Two weeks ago my associate and myself attended the DATE conference to meet people and try to get new leads. This year, the conference took place in Dresden, Germany, which is at the heart of the “Silicon Saxony”, with no less than 40,000 jobs mostly in the semiconductor industry, so we were expecting a lot. If you’re not familiar with the conference, according to their website, “DATE combines the world’s favorite electronic systems design and test conference with an international exhibition for electronic design, automation and test, from system-level hardware and software implementation right down to integrated circuit design.” We had high expectations, and in the end we were quite disappointed. Granted, receptions (exhibition reception and DATE party) featured very good food and the party even included a visit of Volkswagen’s awesome luxury car plant. The staff was professional and nice, and we were lucky to have a neighbor who gave us an interesting perspective and helpful advice. What about the actual exhibition?
First, DATE is not cheap. Special start-up price is 2K€ ($2.7K). I just looked up DAC, it has a special “first exhibitor” package, for a mere $1.5K. DAC is about three times bigger, too. Concerning attendance, I was able to find numbers here and on the websites for the previous editions. There were 625 exhibition visitors in 2010, increased to 890 in 2011 (probably due to the presence of GlobalFoundries), and 800 in 2012 and 2013; the number of conference attendees has been around 1,300 and now is around 1,400. I couldn’t find any other statistics. By contrast, DAC compiles in-depth statistics about its visitors, including demographics and an event audit.
March 24th, 2014 by Sanjay Gangal
Do you have something to share with the EDA community, such as opinions, thought-provoking topics, or commentary? EDACafe.com, the leading electronic design industry web portal is seeking the following types of blogging contributor categories:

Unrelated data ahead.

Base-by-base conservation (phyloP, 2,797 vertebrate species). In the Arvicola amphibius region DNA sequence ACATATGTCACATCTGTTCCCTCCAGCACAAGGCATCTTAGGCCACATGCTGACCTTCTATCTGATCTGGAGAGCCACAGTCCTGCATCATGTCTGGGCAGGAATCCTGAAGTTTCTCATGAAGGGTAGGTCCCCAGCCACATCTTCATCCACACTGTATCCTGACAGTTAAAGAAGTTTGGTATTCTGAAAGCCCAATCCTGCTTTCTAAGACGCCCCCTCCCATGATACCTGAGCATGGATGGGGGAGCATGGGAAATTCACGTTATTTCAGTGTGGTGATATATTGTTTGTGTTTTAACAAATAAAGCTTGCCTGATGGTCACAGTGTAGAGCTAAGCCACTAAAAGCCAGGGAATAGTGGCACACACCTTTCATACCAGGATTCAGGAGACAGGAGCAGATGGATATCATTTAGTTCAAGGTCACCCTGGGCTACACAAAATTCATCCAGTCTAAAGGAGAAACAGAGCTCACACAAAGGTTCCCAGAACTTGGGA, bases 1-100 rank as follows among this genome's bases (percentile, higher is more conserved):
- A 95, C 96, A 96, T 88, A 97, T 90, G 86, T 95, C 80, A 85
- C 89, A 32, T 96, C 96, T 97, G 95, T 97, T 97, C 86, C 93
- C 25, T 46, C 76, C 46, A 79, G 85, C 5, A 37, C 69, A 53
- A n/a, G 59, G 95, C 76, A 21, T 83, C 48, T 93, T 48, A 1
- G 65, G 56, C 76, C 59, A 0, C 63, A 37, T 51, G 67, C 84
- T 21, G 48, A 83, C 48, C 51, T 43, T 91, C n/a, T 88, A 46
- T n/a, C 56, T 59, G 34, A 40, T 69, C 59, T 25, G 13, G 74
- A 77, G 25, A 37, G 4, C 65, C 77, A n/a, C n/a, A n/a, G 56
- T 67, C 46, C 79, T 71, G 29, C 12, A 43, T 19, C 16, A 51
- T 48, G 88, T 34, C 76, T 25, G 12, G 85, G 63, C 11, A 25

EDACafe has 75,000 unique visitors per month; as well as 30,000 subscribers to our daily newsletter and EDA Weekly. Translation: People like to spend time at EDACafe.
March 14th, 2014 by Amit Varde
For most of my career, I worked as a CAD and design flow engineer. In the fall of 2012, I moved to a different role, as an applications and support manager at ClioSoft Inc. In my opinion, this was a very good opportunity for me to work with other CAD engineers and teams.
Having worked with different CAD teams in my career, I have often felt that the CAD engineers do not get the credit that they richly deserve for the effort they put in. Most CAD engineers did not plan on being CAD engineers when they graduated from college. What moved them in the direction of CAD is the “discovery” that they had an excellent understanding of UNIX, design methodology and programming and also had good communication skills.
February 20th, 2014 by Matthieu Wipliez
You’ve all read many times the opinions of EDA veterans concerning this industry, so for a change I’ll humor you with my opinion as a young entrepreneur and EDA company founder. This post originally appeared on my company’s official blog (see original post). What prompted me to write this piece is Gabe’s article on Starting A New EDA Company.
In his post, Gabe is hoping for “disruption” and “a new business model”, yet he notes the “total lack of new ideas from younger people”. Hmm. Well I’m young, and I certainly do think that younger people have lots of ideas, and that they’re actually having a huge success, it’s just that it’s happening in other industries, like, for instance, the software industry. I’m talking about the Facebook, Twitter, Instagram, Snapchat, and whatnot. Now why is that? Why are young people having success in software but not so much in semiconductor? Could it be that there is something specific about the semiconductor industry? After all, until its recent acquisition by Cadence, Forte was still called a start-up. After 16 years (it was founded in 1998). And VCs seem to agree that the money is elsewhere. So what is it?